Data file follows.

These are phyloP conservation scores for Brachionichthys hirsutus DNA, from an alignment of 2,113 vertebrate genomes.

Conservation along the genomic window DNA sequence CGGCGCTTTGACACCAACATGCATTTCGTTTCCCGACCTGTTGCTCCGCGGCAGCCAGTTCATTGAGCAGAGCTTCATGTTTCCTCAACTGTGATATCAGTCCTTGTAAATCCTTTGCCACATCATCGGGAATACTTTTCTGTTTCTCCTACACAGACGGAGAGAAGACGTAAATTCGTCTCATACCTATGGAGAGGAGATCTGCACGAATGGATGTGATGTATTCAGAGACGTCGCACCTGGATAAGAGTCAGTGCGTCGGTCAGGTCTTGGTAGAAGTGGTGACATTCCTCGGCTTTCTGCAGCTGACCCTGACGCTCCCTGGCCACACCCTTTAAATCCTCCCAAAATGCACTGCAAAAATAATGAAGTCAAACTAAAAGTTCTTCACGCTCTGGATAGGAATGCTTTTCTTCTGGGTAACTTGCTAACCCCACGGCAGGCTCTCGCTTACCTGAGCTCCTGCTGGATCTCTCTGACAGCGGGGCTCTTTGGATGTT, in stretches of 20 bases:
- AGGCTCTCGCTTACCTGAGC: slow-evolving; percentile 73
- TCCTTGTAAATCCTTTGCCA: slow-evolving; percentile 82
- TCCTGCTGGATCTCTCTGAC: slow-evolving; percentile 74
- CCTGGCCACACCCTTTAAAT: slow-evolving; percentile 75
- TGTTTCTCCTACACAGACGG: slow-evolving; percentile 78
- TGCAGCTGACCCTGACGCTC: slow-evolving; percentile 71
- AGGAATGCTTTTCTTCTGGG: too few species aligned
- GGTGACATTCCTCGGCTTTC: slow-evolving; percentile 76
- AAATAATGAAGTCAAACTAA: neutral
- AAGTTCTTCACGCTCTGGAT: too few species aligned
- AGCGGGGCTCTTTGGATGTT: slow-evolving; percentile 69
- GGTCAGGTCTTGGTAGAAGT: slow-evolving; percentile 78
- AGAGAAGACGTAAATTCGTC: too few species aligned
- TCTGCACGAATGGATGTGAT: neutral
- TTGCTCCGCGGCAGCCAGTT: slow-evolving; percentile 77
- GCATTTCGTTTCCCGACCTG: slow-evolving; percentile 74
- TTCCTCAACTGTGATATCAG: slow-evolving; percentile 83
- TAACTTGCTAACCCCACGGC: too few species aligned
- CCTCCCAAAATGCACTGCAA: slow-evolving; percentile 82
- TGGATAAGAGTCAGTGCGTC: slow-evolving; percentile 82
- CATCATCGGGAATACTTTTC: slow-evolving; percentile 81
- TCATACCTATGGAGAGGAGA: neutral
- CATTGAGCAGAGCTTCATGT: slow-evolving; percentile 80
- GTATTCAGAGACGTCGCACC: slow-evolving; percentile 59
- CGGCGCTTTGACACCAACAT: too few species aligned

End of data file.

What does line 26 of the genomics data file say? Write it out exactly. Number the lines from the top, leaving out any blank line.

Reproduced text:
- GTATTCAGAGACGTCGCACC: slow-evolving; percentile 59